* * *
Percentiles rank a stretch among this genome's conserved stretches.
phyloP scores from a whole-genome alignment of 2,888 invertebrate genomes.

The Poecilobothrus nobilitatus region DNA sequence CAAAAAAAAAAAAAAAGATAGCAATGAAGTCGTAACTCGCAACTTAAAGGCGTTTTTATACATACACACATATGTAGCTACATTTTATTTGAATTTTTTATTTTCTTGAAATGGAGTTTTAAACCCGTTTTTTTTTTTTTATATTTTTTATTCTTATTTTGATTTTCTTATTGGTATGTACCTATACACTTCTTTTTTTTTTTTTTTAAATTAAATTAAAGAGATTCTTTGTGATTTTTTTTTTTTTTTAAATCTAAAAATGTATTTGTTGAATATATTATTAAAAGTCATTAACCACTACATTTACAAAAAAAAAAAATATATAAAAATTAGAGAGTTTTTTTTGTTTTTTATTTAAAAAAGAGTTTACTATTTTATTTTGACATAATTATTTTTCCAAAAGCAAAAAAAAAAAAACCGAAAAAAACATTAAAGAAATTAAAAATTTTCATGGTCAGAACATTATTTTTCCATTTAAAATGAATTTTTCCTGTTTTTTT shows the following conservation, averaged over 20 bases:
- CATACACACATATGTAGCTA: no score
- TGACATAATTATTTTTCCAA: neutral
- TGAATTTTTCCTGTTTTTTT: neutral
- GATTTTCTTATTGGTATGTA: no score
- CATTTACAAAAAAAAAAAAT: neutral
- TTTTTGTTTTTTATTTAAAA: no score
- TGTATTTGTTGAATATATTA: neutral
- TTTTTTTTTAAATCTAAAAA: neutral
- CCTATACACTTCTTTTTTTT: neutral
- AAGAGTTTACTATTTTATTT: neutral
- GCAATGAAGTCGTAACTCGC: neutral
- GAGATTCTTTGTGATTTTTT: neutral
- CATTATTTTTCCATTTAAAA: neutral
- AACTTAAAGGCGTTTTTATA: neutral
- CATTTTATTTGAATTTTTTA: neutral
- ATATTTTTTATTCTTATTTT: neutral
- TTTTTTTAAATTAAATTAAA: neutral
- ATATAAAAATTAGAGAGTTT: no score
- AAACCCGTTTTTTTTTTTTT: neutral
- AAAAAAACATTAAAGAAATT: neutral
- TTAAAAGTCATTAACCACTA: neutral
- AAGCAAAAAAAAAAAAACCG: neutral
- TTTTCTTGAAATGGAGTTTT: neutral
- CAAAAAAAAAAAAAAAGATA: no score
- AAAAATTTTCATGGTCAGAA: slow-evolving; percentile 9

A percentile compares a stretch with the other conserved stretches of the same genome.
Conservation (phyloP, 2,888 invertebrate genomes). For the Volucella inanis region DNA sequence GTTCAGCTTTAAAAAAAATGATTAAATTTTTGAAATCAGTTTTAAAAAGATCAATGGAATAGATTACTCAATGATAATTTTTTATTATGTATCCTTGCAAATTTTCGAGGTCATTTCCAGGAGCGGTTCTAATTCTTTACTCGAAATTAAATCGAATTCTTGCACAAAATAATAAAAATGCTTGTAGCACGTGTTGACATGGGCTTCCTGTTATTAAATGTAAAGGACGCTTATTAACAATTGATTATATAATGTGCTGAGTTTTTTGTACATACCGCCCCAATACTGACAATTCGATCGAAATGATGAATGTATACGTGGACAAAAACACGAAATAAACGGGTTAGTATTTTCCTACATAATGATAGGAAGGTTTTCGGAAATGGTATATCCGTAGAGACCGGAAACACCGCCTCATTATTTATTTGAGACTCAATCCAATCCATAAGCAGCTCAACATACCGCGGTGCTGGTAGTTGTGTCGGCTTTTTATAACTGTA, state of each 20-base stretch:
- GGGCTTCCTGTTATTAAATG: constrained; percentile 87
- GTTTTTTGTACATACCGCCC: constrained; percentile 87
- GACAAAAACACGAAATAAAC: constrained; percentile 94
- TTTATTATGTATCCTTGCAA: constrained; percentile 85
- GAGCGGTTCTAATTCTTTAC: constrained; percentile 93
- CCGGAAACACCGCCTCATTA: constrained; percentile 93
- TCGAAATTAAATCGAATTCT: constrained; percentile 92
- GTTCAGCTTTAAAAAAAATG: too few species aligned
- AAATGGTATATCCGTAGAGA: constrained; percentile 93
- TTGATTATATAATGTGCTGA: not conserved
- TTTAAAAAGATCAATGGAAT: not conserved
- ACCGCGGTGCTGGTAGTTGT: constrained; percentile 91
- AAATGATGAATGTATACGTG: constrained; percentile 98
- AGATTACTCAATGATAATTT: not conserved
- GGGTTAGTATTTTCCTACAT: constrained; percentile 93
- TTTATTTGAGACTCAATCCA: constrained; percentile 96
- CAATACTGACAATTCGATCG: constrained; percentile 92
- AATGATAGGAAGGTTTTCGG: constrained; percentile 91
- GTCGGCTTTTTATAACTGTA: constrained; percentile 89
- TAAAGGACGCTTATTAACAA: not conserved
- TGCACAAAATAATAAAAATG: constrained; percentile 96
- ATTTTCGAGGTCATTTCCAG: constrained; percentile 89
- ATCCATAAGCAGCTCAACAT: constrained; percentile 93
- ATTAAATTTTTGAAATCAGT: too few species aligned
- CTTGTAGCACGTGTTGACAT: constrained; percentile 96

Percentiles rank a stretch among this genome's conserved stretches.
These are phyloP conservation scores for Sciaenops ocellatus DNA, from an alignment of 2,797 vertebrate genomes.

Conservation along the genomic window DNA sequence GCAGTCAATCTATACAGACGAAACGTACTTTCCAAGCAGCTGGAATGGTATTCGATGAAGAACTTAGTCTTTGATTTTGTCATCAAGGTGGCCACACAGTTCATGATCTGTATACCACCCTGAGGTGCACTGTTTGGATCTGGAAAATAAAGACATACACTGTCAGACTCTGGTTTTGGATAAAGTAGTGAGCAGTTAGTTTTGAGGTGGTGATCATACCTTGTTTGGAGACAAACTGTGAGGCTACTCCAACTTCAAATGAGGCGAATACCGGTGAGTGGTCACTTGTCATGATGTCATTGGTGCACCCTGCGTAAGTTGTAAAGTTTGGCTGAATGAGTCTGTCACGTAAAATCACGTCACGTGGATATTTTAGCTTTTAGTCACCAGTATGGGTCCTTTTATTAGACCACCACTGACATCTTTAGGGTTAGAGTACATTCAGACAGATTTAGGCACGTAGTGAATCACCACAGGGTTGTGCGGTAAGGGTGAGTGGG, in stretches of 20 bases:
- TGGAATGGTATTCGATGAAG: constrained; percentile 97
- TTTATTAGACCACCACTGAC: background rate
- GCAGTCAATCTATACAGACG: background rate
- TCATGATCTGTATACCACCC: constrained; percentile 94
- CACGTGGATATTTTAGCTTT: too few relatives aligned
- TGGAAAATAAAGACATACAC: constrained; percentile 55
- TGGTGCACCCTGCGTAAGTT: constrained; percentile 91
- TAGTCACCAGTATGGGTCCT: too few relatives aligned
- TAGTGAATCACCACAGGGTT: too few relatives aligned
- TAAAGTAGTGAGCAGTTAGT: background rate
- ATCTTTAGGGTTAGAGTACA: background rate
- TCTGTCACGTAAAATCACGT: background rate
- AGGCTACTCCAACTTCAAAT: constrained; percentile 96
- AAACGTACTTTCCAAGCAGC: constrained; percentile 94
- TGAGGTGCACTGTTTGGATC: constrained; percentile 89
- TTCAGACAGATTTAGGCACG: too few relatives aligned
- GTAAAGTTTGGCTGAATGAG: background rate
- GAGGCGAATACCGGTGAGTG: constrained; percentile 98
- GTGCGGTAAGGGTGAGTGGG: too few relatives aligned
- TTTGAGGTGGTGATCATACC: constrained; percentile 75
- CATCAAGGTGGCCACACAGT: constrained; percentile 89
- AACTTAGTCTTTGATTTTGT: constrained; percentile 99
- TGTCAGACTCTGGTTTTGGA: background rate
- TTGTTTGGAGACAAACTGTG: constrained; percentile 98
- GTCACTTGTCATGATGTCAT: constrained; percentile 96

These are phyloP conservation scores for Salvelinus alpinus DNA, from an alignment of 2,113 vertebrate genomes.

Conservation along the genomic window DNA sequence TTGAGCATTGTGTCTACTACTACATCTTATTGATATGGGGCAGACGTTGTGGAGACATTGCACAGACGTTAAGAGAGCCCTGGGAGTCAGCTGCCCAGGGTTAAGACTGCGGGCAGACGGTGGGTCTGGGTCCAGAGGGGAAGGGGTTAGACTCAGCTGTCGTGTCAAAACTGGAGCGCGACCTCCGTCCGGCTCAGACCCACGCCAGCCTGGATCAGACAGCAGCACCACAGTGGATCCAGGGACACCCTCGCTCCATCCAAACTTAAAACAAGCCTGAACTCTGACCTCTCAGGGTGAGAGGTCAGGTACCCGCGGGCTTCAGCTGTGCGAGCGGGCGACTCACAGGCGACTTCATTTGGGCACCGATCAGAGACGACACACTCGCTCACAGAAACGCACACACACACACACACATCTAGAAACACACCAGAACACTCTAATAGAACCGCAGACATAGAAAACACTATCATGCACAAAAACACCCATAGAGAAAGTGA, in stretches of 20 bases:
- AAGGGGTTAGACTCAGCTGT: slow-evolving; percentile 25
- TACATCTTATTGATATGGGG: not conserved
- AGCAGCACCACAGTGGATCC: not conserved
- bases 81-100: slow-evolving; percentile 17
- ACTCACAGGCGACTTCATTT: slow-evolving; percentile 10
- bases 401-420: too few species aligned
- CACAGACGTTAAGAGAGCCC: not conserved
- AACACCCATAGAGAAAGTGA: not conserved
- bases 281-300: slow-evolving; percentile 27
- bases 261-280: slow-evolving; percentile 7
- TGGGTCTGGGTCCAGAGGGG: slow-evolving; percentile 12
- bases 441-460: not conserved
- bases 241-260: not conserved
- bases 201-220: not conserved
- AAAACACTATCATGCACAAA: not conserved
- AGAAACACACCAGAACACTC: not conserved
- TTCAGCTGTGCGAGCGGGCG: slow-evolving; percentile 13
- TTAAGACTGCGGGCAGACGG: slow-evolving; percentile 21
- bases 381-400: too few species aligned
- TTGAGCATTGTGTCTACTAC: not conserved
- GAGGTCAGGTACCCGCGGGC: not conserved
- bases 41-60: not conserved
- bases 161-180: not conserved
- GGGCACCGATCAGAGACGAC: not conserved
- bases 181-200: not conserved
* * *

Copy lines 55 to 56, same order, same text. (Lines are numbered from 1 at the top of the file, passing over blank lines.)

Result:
- CTTGTAGCACGTGTTGACAT: constrained; percentile 96

Percentiles rank a stretch among this genome's conserved stretches.